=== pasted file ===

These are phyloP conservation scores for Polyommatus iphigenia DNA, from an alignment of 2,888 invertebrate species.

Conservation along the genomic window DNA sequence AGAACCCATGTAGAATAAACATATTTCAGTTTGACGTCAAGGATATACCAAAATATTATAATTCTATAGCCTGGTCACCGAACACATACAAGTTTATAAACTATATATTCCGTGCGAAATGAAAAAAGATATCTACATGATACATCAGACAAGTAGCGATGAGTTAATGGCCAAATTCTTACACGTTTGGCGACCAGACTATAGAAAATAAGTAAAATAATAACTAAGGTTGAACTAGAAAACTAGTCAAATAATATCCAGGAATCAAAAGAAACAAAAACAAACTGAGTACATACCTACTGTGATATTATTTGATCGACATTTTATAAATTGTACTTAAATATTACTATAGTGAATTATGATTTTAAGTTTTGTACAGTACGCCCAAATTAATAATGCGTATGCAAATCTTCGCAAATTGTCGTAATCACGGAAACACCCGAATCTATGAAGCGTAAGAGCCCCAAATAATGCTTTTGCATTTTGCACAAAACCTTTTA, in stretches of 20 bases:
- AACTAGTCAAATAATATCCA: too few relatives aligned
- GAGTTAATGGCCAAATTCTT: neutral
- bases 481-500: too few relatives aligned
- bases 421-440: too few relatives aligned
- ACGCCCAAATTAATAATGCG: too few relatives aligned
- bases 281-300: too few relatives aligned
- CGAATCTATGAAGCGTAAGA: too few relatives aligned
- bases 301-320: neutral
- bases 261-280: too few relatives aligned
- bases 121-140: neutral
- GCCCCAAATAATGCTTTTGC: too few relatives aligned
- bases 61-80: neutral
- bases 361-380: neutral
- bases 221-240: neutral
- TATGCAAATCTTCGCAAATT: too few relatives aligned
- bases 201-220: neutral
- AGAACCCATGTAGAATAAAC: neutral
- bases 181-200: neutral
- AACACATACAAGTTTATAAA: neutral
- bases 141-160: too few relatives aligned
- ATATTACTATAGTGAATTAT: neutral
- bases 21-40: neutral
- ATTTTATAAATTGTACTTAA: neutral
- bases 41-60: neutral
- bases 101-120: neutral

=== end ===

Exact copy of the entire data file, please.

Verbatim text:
These are phyloP conservation scores for Polyommatus iphigenia DNA, from an alignment of 2,888 invertebrate species.

Conservation along the genomic window DNA sequence AGAACCCATGTAGAATAAACATATTTCAGTTTGACGTCAAGGATATACCAAAATATTATAATTCTATAGCCTGGTCACCGAACACATACAAGTTTATAAACTATATATTCCGTGCGAAATGAAAAAAGATATCTACATGATACATCAGACAAGTAGCGATGAGTTAATGGCCAAATTCTTACACGTTTGGCGACCAGACTATAGAAAATAAGTAAAATAATAACTAAGGTTGAACTAGAAAACTAGTCAAATAATATCCAGGAATCAAAAGAAACAAAAACAAACTGAGTACATACCTACTGTGATATTATTTGATCGACATTTTATAAATTGTACTTAAATATTACTATAGTGAATTATGATTTTAAGTTTTGTACAGTACGCCCAAATTAATAATGCGTATGCAAATCTTCGCAAATTGTCGTAATCACGGAAACACCCGAATCTATGAAGCGTAAGAGCCCCAAATAATGCTTTTGCATTTTGCACAAAACCTTTTA, in stretches of 20 bases:
- AACTAGTCAAATAATATCCA: too few relatives aligned
- GAGTTAATGGCCAAATTCTT: neutral
- bases 481-500: too few relatives aligned
- bases 421-440: too few relatives aligned
- ACGCCCAAATTAATAATGCG: too few relatives aligned
- bases 281-300: too few relatives aligned
- CGAATCTATGAAGCGTAAGA: too few relatives aligned
- bases 301-320: neutral
- bases 261-280: too few relatives aligned
- bases 121-140: neutral
- GCCCCAAATAATGCTTTTGC: too few relatives aligned
- bases 61-80: neutral
- bases 361-380: neutral
- bases 221-240: neutral
- TATGCAAATCTTCGCAAATT: too few relatives aligned
- bases 201-220: neutral
- AGAACCCATGTAGAATAAAC: neutral
- bases 181-200: neutral
- AACACATACAAGTTTATAAA: neutral
- bases 141-160: too few relatives aligned
- ATATTACTATAGTGAATTAT: neutral
- bases 21-40: neutral
- ATTTTATAAATTGTACTTAA: neutral
- bases 41-60: neutral
- bases 101-120: neutral